human effort accomplishes nothing??!!: 1 Corinthians 11

read 1 Cor. 11.  When people annoy us, how do we make them stop?  We want to DO something.  So what are we to do with these words of Jesus:  “The Spirit alone gives eternal life.  Human effort accomplishes nothing.”  John 6:63.

It’s supposed to be good news, but it strikes us  with the force of a slap.  It suggests that if we have a friend who’s hating on us, we can’t talk them into love.  If we see someone who’s exhibiting all our own worst behavior, we can’t make them see sense.  If we have a son who claims God is a figment of our imagination?  Word – we can’t talk ANYONE into faith.  As Paul put it once: one person plants a seed.  Another person waters it.  But only God makes faith grow.

So if we can’t make people believe in God or behave lovingly or find the kind of life we all thirst and long for, why is that good news?  Shouldn’t it make us feel like failures?  Wouldn’t it make us feel helpless?  Won’t it reduce us to vulnerable needy weak dependents?

Absolutely.  So let’s walk through this process together, and see why it’s good news.  Ready?

Let’s say we see someone we love taking offense at everything we say.  We can see THEIR problems as clearly as the nose on their face.  We try to point out they’re wrong.  This inflames them.  They take more offense.  We can easily see how selfish their twisted viewpoint is.  It’s obvious to us that they can only see their point of view.  We point this out, too.  They attack us harder.  They condemn us.  They belittle us.  They say our feelings, wants and needs are imaginary and irrelevant.  BOOM.  Now WE get mad.  We lose our tempers.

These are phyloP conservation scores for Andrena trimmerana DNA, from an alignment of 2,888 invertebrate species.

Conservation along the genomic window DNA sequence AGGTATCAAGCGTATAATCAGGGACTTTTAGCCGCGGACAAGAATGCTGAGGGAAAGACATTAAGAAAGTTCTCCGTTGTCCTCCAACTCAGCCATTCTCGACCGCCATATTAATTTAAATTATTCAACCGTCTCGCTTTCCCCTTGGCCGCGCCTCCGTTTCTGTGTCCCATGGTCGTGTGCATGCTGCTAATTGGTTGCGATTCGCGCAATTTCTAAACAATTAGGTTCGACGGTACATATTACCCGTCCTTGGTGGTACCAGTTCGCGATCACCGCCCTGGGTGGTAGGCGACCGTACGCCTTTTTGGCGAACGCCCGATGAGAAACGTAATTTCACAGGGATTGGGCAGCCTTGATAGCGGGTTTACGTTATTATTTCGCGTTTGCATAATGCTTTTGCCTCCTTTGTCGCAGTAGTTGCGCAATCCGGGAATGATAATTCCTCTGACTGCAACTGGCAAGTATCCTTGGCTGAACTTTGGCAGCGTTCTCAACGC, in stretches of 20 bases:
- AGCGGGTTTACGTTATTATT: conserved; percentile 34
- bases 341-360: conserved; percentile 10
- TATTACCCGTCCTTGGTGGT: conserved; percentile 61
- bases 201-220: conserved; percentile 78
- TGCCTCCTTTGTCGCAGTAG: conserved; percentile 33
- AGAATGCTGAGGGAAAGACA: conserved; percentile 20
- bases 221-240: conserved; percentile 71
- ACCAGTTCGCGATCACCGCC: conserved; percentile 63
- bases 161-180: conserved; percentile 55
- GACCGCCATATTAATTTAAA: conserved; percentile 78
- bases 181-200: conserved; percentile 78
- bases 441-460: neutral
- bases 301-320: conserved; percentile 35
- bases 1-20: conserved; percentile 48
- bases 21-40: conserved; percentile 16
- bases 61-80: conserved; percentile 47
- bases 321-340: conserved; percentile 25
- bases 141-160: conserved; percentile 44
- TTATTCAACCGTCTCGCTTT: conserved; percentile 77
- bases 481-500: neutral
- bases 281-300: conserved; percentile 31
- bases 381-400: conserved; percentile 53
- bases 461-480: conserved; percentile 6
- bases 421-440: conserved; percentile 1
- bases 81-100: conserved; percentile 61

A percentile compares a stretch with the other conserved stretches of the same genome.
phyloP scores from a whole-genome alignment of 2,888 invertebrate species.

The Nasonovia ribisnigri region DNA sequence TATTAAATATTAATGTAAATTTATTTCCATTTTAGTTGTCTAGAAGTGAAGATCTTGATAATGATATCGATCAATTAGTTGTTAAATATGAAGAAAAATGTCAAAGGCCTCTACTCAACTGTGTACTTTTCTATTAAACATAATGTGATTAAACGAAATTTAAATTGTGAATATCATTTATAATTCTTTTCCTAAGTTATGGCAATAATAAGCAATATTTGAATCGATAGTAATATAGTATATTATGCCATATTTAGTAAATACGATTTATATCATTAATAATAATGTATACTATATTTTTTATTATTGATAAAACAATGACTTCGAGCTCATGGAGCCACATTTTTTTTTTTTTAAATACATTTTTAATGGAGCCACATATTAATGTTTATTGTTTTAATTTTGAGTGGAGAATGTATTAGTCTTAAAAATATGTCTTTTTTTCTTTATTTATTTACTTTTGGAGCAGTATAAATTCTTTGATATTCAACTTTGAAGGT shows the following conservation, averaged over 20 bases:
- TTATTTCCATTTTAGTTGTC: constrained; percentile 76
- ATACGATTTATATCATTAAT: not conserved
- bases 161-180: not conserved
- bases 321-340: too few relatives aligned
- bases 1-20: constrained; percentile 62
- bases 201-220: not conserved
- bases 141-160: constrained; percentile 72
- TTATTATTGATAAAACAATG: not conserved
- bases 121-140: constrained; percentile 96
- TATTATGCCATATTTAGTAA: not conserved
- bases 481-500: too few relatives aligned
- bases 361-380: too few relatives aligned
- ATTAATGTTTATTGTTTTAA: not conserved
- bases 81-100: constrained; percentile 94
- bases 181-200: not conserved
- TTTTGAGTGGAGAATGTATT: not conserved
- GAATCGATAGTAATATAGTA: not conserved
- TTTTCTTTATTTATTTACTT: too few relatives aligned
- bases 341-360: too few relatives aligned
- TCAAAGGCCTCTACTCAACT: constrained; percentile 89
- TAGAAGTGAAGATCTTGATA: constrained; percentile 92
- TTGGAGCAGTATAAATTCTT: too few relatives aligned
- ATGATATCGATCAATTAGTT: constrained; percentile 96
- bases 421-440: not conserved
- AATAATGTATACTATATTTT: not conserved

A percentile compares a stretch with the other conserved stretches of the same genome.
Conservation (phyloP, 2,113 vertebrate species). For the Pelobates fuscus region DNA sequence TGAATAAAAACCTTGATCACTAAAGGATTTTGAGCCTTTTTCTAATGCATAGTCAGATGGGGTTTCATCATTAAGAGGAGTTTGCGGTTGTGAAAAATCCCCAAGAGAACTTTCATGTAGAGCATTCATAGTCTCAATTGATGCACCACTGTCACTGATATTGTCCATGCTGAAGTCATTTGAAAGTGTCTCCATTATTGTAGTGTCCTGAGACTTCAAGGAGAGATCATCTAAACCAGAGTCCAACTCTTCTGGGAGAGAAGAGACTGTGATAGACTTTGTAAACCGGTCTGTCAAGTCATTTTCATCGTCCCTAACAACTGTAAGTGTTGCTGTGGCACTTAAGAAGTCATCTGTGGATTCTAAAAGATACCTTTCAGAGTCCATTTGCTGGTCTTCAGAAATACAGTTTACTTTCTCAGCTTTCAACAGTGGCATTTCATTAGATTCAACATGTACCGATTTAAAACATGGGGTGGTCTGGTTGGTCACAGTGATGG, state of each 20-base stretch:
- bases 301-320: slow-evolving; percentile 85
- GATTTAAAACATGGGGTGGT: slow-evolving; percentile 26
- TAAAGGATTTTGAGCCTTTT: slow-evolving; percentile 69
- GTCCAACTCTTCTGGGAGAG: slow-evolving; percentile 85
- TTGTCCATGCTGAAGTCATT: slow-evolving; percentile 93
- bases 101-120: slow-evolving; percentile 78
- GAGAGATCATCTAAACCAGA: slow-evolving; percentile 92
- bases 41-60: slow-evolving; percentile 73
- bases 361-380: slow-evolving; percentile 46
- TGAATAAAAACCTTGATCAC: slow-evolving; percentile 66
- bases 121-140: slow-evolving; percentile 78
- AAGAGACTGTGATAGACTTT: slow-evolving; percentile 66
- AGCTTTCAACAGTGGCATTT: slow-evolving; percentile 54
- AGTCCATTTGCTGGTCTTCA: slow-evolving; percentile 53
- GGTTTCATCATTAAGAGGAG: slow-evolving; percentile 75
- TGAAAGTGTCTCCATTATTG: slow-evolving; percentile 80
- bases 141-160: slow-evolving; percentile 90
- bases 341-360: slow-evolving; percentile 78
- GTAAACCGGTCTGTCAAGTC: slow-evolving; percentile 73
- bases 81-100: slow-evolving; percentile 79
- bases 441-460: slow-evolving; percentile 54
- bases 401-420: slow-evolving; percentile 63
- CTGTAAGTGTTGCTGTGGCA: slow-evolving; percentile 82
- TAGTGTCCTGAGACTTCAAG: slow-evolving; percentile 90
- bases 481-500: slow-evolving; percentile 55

But now the problems get worse.  We don’t like the way losing our temper feels.  Not only that, now we can’t sit on our high horses and judge them.  We can’t say we’re better than they are.  And we wonder if the reason we’re mad might be that they’re behaving the way we do sometimes.   We don’t like seeing how easily they take offense.  It reminds us how easily WE take offense.

So what do we do?  Joyce Meyer’s advice is: “don’t take offense, even when people are offensive.”  She’s not saying don’t have boundaries.  She says don’t take offense.  God’s way works like this: we’re supposed to forgive offenses instantly.  Instead of making us pincushions, forgiveness gives us clarity.  We can see what’s truly objectionable about other people’s behavior and then decide upon an appropriate consequence.  But taking offense makes us rant.  It causes us to overreact.  We want revenge.  We become selfish.  Self-pity fills us the way flood waters rise in a house. We hear ourselves rehearsing how wronged we are to every hapless person we run into.  We become bores to ourselves.  We become ugly to ourselves.  Feeling bad about ourselves is a downward spiral. Oh, no… glug…..

Okay, great.  We reach the point where we want a better way.  Someone is offensive, and we agree we shouldn’t take offense.  But how do we DO that?  What makes us take offense?  I’ve thought long and hard about this, and stumbled on the truth yesterday.  It wasn’t pretty.  But maybe my journey can spare you the bumps.

The problem I think is pride.  Pride takes offense at EVERYTHING.  Pride leads us astray.   It takes us by the ear and drags us down the garden path of taking offense at every passing stranger who squints at us funny.

Okay, fine.  So we start to guess we have a pride problem.  How do we solve it?  What’s the opposite of pride?  The opposite of pride must be humility, right?  So how do we make ourselves humble?  How do we make ourselves stop taking offense?